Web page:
Data is one important area in any initiative or exercise. One aspect of the SAF's sustainability plan is better equipment and analytics to measure resource usage, which "enables commanders to take ownership, benchmark their unit against others, and make more informed decisions for a greener SAF". I argue that one of such decisions could simply include friendly competition between units.
Competition helps to tackle reactance, as it appeals to one’s pride and competitive spirit. If that proves to be insufficient, small rewards and privileges may help in creating even greater incentives. Fighting to be the greenest unit in their division may help shift soldiers’ perception of sustainability from one that is unmanly and feminine to one every man should take pride in. After all, who would want to lose in any competition?
That said, this idea may be limited in effectiveness as it may lack the intrinsic motivation to living a more eco-friendly life. It is entirely possible that after ORD, living an eco-friendly lifestyle is no longer desirable since there is no incentive to do so. However, it’s certainly worth trying it out.
Saving the best for the last, we bring out our thoughts on habits. According to James Clear, author of the critically-acclaimed book Atomic Habits, it takes about 2 months to form a new habit. That’s more than enough time to build a habit of sustainability during NS. By nudging guys into habit-forming behaviours, it elegantly bypasses the reactance effect and also ensures the sustainability practices are instilled deep inside so that they continue to be practised outside of NS.
One way of habit formation can be done by nudging, which is the promotion of desired behaviours through careful choice architecture. For example, the default portions served in cookhouses can be smaller, which helps to reduce food wastage since humans have a tendency to stick with default options. The beauty of this solution is that it works even outside of the army context, making choice architecture a key tool in inculcating eco-friendly habits.
In addition to day-to-day training, there are also opportunities for the SAF to further ramp up sustainability efforts. Currently, the SAF is already involved in making the National Day Parade (NDP) a lot more sustainable by taking in feedback from various stakeholders, including 15 green groups. This helps to crowdsource the best practices for conducting such large-scale events, as well as ensure that there is buy-in from the community. Perhaps the same could go for SAF internal events or functions? Events like the Army Open Houses (e.g. fuel economy for vehicles), commissioning parades (e.g. minimising wastage for catered meals), are ways to demonstrative how the SAF has evolved, but also proof that they can become more sustainable over time.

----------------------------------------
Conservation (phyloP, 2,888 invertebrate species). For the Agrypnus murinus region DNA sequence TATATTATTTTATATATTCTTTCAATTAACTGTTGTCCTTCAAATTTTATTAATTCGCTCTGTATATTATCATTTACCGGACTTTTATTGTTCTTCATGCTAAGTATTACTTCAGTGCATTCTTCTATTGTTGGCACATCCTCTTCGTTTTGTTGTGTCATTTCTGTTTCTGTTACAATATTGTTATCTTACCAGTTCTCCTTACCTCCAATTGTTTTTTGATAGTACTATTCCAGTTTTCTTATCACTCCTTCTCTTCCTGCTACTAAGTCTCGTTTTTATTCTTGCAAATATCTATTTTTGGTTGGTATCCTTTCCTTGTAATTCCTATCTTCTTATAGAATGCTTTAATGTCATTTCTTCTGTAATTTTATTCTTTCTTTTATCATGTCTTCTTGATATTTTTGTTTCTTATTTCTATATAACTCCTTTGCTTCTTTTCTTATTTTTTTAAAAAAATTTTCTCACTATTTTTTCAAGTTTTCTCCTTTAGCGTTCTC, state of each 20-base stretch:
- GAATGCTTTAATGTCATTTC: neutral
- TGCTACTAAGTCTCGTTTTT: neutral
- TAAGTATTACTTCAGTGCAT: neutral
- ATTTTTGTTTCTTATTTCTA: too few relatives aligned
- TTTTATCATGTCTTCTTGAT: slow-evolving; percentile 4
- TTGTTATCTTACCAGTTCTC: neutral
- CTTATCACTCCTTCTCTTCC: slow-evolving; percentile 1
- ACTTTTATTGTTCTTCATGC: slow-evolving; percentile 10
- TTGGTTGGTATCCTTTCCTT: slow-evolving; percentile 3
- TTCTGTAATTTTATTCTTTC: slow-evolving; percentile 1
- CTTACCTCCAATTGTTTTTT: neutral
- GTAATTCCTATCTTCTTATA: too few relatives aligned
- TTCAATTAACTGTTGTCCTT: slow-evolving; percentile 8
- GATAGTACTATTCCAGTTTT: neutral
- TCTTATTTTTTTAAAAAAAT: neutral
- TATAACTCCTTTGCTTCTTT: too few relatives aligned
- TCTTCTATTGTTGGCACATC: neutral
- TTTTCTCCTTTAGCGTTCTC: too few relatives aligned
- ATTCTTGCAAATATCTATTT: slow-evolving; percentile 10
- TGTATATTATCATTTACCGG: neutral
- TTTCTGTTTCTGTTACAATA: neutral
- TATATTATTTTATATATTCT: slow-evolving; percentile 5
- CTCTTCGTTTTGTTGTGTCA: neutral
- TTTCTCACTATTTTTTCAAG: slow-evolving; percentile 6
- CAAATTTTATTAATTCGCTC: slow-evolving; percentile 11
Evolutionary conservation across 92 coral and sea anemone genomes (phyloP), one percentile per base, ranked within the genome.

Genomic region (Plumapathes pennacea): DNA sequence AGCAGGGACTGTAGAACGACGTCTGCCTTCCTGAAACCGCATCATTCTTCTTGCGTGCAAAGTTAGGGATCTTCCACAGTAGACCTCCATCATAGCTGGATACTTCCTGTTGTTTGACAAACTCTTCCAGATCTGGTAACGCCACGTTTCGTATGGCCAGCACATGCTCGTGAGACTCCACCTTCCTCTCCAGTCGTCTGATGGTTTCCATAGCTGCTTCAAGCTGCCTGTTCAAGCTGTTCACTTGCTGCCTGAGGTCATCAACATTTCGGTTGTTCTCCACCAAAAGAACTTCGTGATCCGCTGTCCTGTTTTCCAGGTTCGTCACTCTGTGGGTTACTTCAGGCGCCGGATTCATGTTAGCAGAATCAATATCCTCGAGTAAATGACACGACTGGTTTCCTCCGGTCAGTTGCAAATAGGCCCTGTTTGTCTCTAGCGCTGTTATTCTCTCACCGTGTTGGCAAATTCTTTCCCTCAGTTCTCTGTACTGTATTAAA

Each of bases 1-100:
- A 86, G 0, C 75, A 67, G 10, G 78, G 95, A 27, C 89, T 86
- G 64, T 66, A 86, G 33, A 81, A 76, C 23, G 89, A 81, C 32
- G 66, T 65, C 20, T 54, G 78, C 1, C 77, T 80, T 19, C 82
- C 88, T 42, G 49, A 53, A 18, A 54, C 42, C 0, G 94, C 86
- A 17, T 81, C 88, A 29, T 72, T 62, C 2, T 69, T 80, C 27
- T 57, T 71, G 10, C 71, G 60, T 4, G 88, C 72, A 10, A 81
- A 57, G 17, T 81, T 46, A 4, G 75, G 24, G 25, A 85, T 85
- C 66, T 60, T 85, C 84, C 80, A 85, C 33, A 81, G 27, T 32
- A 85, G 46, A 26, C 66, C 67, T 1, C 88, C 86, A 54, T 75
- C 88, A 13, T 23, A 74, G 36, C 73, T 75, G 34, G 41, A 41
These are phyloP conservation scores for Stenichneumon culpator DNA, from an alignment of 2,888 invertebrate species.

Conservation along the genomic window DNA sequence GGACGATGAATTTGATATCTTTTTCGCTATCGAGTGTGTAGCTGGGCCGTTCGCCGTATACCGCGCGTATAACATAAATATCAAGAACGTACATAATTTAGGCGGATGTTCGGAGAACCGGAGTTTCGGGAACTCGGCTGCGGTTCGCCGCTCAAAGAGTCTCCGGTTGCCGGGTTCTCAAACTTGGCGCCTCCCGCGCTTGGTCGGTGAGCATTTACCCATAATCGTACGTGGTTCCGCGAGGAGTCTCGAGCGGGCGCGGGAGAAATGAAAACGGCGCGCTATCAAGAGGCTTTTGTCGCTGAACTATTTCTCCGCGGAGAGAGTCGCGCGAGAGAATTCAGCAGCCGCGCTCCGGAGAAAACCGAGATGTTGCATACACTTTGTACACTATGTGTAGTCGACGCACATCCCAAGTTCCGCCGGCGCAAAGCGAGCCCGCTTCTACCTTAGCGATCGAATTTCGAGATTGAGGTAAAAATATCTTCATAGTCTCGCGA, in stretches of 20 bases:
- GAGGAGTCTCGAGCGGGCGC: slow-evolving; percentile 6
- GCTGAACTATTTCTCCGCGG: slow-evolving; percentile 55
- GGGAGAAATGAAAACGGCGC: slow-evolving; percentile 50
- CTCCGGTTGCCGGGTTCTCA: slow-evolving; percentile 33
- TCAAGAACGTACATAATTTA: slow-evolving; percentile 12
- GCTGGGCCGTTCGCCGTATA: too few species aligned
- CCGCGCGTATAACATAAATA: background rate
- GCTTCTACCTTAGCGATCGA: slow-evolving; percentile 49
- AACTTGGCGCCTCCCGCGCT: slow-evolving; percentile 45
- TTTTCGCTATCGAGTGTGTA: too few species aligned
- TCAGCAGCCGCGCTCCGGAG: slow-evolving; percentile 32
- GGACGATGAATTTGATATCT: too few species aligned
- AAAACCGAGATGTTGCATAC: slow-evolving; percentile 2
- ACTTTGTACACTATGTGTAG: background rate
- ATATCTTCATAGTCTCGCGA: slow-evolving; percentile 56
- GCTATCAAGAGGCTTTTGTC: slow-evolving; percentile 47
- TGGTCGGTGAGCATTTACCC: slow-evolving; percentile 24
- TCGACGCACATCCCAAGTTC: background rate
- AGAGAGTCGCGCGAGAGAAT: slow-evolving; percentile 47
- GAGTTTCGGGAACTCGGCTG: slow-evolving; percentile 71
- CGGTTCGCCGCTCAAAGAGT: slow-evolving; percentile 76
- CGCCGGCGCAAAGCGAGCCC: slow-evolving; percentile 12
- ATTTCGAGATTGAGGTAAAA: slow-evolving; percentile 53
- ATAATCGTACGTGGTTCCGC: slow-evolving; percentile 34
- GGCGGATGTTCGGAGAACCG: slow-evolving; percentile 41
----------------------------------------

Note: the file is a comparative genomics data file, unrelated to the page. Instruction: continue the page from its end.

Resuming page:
The SAF has already taken the right steps forward with initiatives like the SSO, and like all other large organisations, will need time to enact change and transformation. Only time will tell the results of their efforts. However, I believe their concrete plans to restructure sustainability efforts could be complemented with softer, human-centric measures appealing to soldiers’ thoughts and behaviour.
By adopting these approaches and inviting soldiers onboard, I believe we can get people on board with their ideas faster to achieve greater cooperation. Like what my encik (a warrant officer) said, the army builds good habits and helps men to mature. Perhaps NS is an opportune time to help us grow from boys to more responsible and environmentally-conscious men.
Ryan is currently serving his full-time national service in the Singapore Armed Forces. An environment and finance enthusiast, he is keen on making an impact by sharing his ideas through writing for Green Nudge and on his blog. In the future, he hopes to study economics in the UK and use his education to help the economy go net-zero and beyond.